————

Blockchain is at the top of the hype cycle. 

2000px-Gartner_Hype_Cycle.svg

We know how this plays out:

  • SIBOS 2016. The Blockchain folks are too busy implementing to attend. Attendance at Blockchain sessions is way down. Eeyore is heard muttering “I told you so”.
  • SIBOS 2017. Attendance at Blockchain sessions are way down and skeptical questions dominate and a post about “Blockchain is dead” gets a lot of Twitter action. Eeyore is asked to give a Keynote speech. Rumors float in private conversations about a game-changing case study that cannot be revealed.
  • SIBOS 2018. One case study gets released. A post entitled “too early to bury Blockchain” gets a lot of Twitter action.
  • SIBOS 2019. Blockchain 2.0 sessions are standing room only. Tigger is asked to give a Keynote speech referencing Blockchain.
  • SIBOS 2020. “Are you telling me our xx system uses Blockchain. How weird. Can you  explain how it works? Is it like TCP/IP?”

The arcane debates around blockchain technology (permissioned or permissionless, altcoins or sidechains) and between platforms (Ripple, Stellar, Eris, Chain, Ethereum, Blockstream) are important but they will play out in different forums. Few people at SIBOS care which wins; they care about the application of technology not the lower layers of the stack.

I view Blockchain within the context of the move to real time. Blockchain is either an enabler for that move or it will fade away. I am in the camp that it will be an enabler for the move to real time, but I have also seen promising technology fade as it gets lost in standards battles rather than focusing on solving real world platforms. Only time will tell.

——————–

The dream of the great core system renewal turns into the nightmare of end of life maintenance.

Marini2

I used to sell core-banking systems (Misys and Temenos a few eons ago). This feels like AA – my name is Bernard and I sell core-banking systems. We always dreamed of a catalyzing event that would make banks convert their old systems to something new. Customers demanding real time seemed like that catalyst, except for two problems:

  • Time. Core system change costs many $millions (no problem) and many years (big problem). The reason it is a big problem is that banks no longer control the pace of change – Fintech ventures do. No sensible Board will sanction a project where they have to put all user facing change on hold for the years until the new core system is ready. If user-facing changes are NOT dependent on a new core system, it begs the question “why bother doing this project at all?”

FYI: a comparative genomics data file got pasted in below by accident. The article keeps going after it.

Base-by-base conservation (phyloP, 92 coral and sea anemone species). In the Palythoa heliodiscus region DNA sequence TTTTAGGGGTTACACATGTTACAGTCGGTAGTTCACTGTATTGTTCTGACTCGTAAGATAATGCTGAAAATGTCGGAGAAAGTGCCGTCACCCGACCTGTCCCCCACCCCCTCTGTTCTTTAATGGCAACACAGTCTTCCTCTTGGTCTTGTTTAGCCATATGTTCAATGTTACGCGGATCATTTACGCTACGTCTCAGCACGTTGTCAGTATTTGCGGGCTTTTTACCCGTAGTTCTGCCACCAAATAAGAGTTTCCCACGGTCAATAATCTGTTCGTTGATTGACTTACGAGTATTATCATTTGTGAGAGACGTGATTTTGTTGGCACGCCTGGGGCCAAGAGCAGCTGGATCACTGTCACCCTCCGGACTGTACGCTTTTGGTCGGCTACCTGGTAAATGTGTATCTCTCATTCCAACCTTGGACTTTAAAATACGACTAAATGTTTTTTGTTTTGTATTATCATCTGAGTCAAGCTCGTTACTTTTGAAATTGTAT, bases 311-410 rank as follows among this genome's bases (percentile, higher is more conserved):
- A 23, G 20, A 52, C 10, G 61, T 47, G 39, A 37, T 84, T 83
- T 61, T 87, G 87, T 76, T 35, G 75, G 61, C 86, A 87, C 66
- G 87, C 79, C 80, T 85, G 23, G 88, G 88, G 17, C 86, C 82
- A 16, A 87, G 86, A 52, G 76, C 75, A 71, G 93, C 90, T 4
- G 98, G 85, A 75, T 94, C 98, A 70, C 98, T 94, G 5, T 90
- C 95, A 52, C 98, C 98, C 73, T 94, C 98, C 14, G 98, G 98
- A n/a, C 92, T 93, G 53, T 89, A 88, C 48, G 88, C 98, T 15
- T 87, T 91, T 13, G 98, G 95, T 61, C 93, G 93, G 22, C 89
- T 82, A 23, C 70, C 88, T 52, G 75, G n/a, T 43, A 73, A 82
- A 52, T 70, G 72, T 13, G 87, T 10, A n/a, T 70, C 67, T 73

• Fintech shows that there is an alternative. Bankers are seeing that these upstarts have no core banking system and it does not prevent them launching new services. The API economy changes everything.

The new Fintech services simply bye-pass the core banking system. Banks cannot switch off the core-banking system – existing users and services depend upon it. So you move them to the end of life maintenance bucket where the only criteria is cost. You keep looking for cheaper vendors to maintain the system. At some point you move the remaining laggard users/services over to some new minimalist cheap core system.

This is happening at the same time as the big switch to Cloud. By the time it comes to switch the remaining laggard users/services over to some new minimalist cheap core system it will be in the cloud based and even the most conservative bankers will accept that Cloud is as secure if not more secure than their own data center.

Core banking vendors face the same innovators dilemma as their customers. They can take the traditionally cautious path of squeezing as much cash as possible out of locked in customers and locked in data. Or they can take a radical path and become relevant to the new world by opening up their system and data and making their system as a platform for external innovation.

————–

The credit cycle will not save traditional lending models.

20130618_credit

The best bits in a conference come when speakers depart from the script